Aerospace & Defence

Sierra Space reinvents space transportation with Dream Chaser

2nd June 2024
Paige West

Sierra Space announced the successful completion of a rigorous environmental test suite on the Dream Chaser spaceplane, Tenacity, at NASA’s Neil Armstrong Test Facility in Sandusky, Ohio.

As the first Dream Chaser moves toward orbital operations, Sierra Space and NASA test team members are preparing the vehicle, along with its Shooting Star cargo companion, for shipment to NASA’s Kennedy Space Centre in Florida for final testing and integration ahead of its inaugural launch later this year.

“Successful completion of an incredibly rigorous environmental testing campaign in close partnership with NASA is a significant milestone and puts Dream Chaser on track for operations later this year,” said Sierra Space CEO, Tom Vice. “This is the year that we transition from rigorous research and development to regular orbital operations and – in doing so – transform the way we connect space and Earth.”

Over the past several months, Dream Chaser and Shooting Star have undergone intense shock, vibration, and thermal vacuum testing at the sprawling Armstrong Test Facility. In December, the test teams conducted shock tests with Sierra Space’s launch partner United Launch Alliance (ULA), using the flight separation system that will deploy the spacecraft from the upper stage of ULA’s second Vulcan Centaur rocket.

The two vehicles were then stacked in launch configuration on the world’s most powerful spacecraft shaker table inside the test centre’s Mechanical Vibration Facility. Sine vibration testing – conducted over a five-week period – simulated the intense conditions and environment of a launch on a Vulcan Centaur rocket. After vibe testing concluded, the teams conducted another shock test – this time with the flight separation system between Dream Chaser and Shooting Star – to simulate the dynamic environment during separation of the two vehicles prior to de-orbit and re-entry.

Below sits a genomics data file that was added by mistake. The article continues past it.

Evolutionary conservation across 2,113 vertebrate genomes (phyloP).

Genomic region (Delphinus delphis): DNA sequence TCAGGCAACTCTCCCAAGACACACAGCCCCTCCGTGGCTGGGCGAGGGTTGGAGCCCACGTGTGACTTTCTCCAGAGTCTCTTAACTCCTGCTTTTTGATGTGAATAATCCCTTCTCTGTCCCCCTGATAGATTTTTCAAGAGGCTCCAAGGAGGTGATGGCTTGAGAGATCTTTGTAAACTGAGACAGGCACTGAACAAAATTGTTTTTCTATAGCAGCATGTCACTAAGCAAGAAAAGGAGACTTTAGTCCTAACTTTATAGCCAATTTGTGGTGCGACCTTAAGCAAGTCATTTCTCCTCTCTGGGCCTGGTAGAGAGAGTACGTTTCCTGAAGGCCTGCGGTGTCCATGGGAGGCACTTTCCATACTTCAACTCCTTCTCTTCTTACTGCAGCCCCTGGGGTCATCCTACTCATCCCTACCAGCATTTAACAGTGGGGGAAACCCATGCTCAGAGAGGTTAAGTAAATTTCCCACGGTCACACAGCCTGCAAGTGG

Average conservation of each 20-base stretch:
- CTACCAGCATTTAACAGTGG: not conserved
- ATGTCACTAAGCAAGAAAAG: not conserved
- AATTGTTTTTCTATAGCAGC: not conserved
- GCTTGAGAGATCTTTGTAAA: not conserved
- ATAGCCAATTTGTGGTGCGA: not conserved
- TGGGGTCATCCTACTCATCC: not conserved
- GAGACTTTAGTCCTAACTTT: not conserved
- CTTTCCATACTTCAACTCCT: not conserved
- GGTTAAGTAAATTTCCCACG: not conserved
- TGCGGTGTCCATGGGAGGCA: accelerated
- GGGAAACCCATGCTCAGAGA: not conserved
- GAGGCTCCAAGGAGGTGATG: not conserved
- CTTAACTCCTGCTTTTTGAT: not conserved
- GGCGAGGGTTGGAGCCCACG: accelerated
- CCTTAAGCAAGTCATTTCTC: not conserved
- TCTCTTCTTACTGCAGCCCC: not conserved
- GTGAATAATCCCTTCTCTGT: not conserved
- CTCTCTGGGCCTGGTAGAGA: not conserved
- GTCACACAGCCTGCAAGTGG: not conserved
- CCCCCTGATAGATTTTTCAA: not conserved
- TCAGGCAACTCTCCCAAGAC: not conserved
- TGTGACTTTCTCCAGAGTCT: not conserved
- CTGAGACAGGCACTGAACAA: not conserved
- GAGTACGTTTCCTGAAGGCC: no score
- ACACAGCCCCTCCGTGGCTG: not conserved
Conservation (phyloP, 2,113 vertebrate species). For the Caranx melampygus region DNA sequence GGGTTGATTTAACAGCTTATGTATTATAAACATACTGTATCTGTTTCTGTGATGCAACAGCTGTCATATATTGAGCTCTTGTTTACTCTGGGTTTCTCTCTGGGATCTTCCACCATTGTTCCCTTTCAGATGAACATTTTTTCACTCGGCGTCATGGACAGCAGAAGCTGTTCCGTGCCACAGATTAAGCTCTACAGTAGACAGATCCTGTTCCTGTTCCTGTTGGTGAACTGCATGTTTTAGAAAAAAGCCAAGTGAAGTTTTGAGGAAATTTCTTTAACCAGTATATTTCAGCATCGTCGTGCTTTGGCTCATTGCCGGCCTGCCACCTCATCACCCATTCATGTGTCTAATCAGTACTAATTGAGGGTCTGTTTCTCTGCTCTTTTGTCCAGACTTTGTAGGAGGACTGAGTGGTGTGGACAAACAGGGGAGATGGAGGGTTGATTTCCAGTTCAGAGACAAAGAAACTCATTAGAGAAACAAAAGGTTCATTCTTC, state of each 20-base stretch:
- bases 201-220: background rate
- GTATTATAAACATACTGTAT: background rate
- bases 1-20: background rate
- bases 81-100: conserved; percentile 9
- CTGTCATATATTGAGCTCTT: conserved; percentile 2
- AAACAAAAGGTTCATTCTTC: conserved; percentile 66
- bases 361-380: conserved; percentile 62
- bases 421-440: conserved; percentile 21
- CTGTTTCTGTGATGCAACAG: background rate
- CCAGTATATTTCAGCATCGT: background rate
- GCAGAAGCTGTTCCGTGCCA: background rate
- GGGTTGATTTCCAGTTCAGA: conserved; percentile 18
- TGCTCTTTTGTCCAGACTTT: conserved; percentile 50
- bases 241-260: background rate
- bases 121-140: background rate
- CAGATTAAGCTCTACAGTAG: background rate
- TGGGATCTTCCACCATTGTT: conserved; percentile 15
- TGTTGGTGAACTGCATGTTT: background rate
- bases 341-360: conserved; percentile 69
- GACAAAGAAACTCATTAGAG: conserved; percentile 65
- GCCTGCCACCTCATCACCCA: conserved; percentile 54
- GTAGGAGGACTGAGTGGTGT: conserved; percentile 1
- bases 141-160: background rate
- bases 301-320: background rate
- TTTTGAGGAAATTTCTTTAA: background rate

Next, the Sierra Space and NASA test teams transported the vehicles to the In-Space Propulsion Facility at Armstrong for thermal vacuum or ‘T-VAC’ testing. Temperatures in space can range from extremely cold – hundreds of degrees below freezing – to several hundred degrees Fahrenheit due to radiation from the sun. TVAC testing is a realistic thermal simulation of the flight environment and critical to ensuring mission success. For more than five weeks, Dream Chaser and Shooting Star were subjected to multiple cold-hot cycles in a vacuum environment, between -150 to +250°F, with teams conducting functional tests at temperature plateaus to verify system performance.

Dream Chaser and Shooting Star will soon be transported to NASA’s Kennedy Space Centre and staged inside the Space Systems Processing Facility (SSPF) – originally built to be the last stop for components of the International Space Station – for final integration and testing. The final environmental tests – acoustic testing and electromagnetic interference and compatibility testing – will be performed onsite inside the SSPF. Remaining work on the thermal protection system will also be completed there.

Dream Chaser Tenacity, the first in a fleet of spaceplanes, remains on track for a 2024 launch on the first of seven missions to resupply the International Space Station for NASA under a Commercial Resupply Services-2 (CRS-2) contract. A second spaceplane, named Reverence, is in production in Sierra Space’s Louisville, Colorado, factory.

Armstrong Test Facility is part of NASA’s Glenn Research Centre in Cleveland. Located on 6,400 acres in Sandusky, Ohio, it is home to some of the world’s largest and most capable space simulation test facilities, where ground tests are conducted for the US and international space and aeronautics communities.

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